In order to increase its penetration in South India, Discovery decided to launch its programs in regional languages. In 2000, it entered into a revenue sharing agreement with Vijay TV HYPERLINK " http://www.icmrindia.org/free%20resources/casestudies/Discovery-marketing%20case%20study.htm" l " b13" 13 to provide two hours of Discovery programs in Tamil. Under the agreement, both channels shared the revenues earned through sale of advertisement slots during the broadcast of Discovery programs.
      HYPERLINK " http://www.icmrindia.org/free%20resources/casestudies/Discovery-marketing%20case%20study.htm" l " t11" 11] Indian State Broadcaster, reaching around 70 million television homes in India. HYPERLINK " http://www.icmrindia.org/free%20resources/casestudies/Discovery-marketing%20case%20study.htm" l " t12" 12] One of the official languages of India HYPERLINK " http://www.icmrindia.org/free%20resources/casestudies/Discovery-marketing%20case%20study.htm" l " t13" 13] Popular Tamil (state language of Tamil Nadu) Television Channel. In December 2000, Karnik announced his resignation and Deepak Shourie (Shourie) took over as MD of Discovery India. By 2001, Discovery realized that Indian viewers' perception of the channel had not yet changed – they still perceived it as a niche channel airing programs on wildlife and nature.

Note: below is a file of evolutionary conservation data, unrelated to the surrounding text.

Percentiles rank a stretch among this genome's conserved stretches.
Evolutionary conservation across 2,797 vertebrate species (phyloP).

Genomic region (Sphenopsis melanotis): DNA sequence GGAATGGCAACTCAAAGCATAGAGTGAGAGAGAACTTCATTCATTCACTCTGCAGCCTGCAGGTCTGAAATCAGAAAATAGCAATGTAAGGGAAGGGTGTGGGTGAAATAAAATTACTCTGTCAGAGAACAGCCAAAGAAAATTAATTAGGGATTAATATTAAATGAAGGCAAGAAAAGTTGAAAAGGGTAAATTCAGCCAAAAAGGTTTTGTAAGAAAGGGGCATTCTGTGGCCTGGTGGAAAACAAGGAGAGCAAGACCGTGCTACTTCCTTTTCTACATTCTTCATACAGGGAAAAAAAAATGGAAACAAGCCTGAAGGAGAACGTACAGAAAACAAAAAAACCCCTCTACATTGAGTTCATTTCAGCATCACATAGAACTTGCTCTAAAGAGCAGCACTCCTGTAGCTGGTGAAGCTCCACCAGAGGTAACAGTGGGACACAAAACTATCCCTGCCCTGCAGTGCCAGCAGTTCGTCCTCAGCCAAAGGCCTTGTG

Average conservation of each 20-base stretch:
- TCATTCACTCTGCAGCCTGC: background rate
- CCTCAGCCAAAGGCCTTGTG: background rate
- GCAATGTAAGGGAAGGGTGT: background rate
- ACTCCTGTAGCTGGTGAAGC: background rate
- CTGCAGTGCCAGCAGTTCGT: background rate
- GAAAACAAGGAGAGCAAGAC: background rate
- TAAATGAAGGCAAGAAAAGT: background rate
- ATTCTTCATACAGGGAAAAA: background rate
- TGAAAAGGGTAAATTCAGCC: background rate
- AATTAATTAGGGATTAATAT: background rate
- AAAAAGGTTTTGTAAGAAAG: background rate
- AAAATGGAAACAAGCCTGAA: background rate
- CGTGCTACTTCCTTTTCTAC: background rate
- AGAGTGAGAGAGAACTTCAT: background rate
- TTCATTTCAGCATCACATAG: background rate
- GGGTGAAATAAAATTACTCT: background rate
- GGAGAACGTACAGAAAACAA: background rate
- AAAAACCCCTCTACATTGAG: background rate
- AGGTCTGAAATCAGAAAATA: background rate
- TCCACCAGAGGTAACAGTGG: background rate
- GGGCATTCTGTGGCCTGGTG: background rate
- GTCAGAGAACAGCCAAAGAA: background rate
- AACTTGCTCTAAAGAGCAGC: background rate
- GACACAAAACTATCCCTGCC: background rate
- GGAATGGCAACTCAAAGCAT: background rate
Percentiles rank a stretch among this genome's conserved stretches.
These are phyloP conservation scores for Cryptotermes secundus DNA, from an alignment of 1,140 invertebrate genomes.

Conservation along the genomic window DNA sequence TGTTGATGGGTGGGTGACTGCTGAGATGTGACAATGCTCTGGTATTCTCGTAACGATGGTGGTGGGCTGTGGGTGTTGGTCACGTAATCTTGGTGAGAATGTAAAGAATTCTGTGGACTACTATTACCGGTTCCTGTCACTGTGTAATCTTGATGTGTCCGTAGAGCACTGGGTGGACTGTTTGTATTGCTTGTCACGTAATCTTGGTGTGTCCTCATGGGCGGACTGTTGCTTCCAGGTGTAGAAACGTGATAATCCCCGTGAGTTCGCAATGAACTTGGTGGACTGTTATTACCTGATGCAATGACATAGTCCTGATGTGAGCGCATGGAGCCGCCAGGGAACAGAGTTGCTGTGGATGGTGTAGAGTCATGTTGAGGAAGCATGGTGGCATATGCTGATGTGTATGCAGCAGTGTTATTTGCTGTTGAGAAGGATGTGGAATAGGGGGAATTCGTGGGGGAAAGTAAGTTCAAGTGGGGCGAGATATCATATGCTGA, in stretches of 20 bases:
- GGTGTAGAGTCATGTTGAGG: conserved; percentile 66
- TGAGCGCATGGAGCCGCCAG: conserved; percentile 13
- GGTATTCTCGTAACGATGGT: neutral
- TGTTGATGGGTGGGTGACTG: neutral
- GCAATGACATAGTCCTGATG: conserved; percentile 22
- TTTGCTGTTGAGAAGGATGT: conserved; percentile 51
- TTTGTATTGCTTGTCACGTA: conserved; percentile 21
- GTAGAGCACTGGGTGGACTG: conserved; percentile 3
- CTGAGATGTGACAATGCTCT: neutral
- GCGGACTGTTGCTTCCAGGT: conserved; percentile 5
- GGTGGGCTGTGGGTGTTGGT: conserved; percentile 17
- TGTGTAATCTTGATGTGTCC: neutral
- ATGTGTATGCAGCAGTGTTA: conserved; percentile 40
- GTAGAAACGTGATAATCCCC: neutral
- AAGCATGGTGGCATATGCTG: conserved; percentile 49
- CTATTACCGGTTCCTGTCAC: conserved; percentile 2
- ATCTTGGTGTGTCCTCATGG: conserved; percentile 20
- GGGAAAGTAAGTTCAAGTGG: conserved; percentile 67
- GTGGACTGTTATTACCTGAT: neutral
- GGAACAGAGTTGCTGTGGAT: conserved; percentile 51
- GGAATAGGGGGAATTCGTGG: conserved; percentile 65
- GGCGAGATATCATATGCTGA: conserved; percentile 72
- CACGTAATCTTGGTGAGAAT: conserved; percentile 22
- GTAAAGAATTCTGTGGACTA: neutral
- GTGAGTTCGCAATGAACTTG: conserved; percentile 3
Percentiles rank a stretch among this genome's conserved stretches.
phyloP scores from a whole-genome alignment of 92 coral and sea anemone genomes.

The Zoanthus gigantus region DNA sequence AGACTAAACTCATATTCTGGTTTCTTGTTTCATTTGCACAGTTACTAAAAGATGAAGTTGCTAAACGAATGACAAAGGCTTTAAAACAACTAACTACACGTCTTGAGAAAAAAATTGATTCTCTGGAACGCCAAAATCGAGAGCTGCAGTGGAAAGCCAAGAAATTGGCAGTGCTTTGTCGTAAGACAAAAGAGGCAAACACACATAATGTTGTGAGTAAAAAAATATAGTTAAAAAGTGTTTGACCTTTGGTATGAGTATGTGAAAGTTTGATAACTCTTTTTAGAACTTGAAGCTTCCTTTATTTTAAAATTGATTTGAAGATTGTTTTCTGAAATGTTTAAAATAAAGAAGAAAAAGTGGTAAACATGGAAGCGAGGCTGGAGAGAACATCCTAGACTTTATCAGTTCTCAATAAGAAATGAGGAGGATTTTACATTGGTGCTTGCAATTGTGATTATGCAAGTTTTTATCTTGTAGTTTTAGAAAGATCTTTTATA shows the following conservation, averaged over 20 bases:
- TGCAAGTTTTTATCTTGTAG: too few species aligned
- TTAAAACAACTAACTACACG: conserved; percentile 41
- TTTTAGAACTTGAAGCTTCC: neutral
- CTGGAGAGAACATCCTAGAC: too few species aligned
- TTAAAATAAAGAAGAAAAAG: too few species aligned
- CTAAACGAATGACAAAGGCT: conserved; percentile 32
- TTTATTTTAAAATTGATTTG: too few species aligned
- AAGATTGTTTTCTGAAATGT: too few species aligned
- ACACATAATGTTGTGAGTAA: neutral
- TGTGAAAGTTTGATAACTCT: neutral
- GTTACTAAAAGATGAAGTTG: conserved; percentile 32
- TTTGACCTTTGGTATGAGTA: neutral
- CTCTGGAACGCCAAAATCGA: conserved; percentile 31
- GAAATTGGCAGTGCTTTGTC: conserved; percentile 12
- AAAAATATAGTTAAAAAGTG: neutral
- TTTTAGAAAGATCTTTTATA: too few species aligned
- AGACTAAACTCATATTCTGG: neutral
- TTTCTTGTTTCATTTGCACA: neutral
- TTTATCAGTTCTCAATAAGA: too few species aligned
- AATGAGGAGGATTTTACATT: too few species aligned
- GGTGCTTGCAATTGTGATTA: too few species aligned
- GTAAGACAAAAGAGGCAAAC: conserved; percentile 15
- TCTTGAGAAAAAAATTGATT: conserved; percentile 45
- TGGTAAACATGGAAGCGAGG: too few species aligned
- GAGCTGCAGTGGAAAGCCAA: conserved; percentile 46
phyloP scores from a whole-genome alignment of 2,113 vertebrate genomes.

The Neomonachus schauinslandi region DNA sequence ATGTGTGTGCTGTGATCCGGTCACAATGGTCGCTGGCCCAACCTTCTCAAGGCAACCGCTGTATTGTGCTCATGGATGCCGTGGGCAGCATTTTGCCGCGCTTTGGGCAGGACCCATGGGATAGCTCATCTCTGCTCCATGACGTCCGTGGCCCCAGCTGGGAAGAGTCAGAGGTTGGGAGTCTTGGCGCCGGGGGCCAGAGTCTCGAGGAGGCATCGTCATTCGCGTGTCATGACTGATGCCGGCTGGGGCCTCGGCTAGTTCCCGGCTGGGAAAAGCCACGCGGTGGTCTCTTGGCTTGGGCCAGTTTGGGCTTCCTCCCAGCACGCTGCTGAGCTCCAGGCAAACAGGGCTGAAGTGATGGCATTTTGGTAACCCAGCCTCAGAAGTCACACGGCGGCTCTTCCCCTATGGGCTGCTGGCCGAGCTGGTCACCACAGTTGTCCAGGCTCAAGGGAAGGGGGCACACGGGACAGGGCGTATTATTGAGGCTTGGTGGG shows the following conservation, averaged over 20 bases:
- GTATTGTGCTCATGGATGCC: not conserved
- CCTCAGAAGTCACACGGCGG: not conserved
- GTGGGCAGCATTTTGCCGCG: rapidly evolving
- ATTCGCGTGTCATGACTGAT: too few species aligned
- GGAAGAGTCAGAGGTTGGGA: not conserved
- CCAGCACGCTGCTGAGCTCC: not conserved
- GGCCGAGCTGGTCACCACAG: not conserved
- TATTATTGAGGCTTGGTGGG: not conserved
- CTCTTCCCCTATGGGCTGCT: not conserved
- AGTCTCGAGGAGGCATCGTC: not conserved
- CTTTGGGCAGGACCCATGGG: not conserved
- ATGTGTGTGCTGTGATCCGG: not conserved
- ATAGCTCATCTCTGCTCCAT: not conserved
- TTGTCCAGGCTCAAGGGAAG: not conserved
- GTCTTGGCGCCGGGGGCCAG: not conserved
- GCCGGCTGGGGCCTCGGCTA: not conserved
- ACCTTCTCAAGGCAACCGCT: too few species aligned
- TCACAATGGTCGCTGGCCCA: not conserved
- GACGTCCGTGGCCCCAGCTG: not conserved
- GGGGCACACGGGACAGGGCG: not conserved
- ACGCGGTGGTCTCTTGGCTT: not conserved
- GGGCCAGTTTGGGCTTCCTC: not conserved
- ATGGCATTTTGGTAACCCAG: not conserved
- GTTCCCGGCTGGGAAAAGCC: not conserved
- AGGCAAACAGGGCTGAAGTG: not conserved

Changing Perception
      After Shourie took over as MD, he commissioned a market research to find out how Indian viewers perceived Discovery. The research highlighted the following points:• Discovery channel viewers consisted of mostly urban males between 25 – 54 years.• Around 60% of its viewership was from the SEC A and B. HYPERLINK " http://www.icmrindia.org/free%20resources/casestudies/Discovery-marketing%20case%20studies.htm" l " b14" 14• Discovery was very popular with kids and their parents.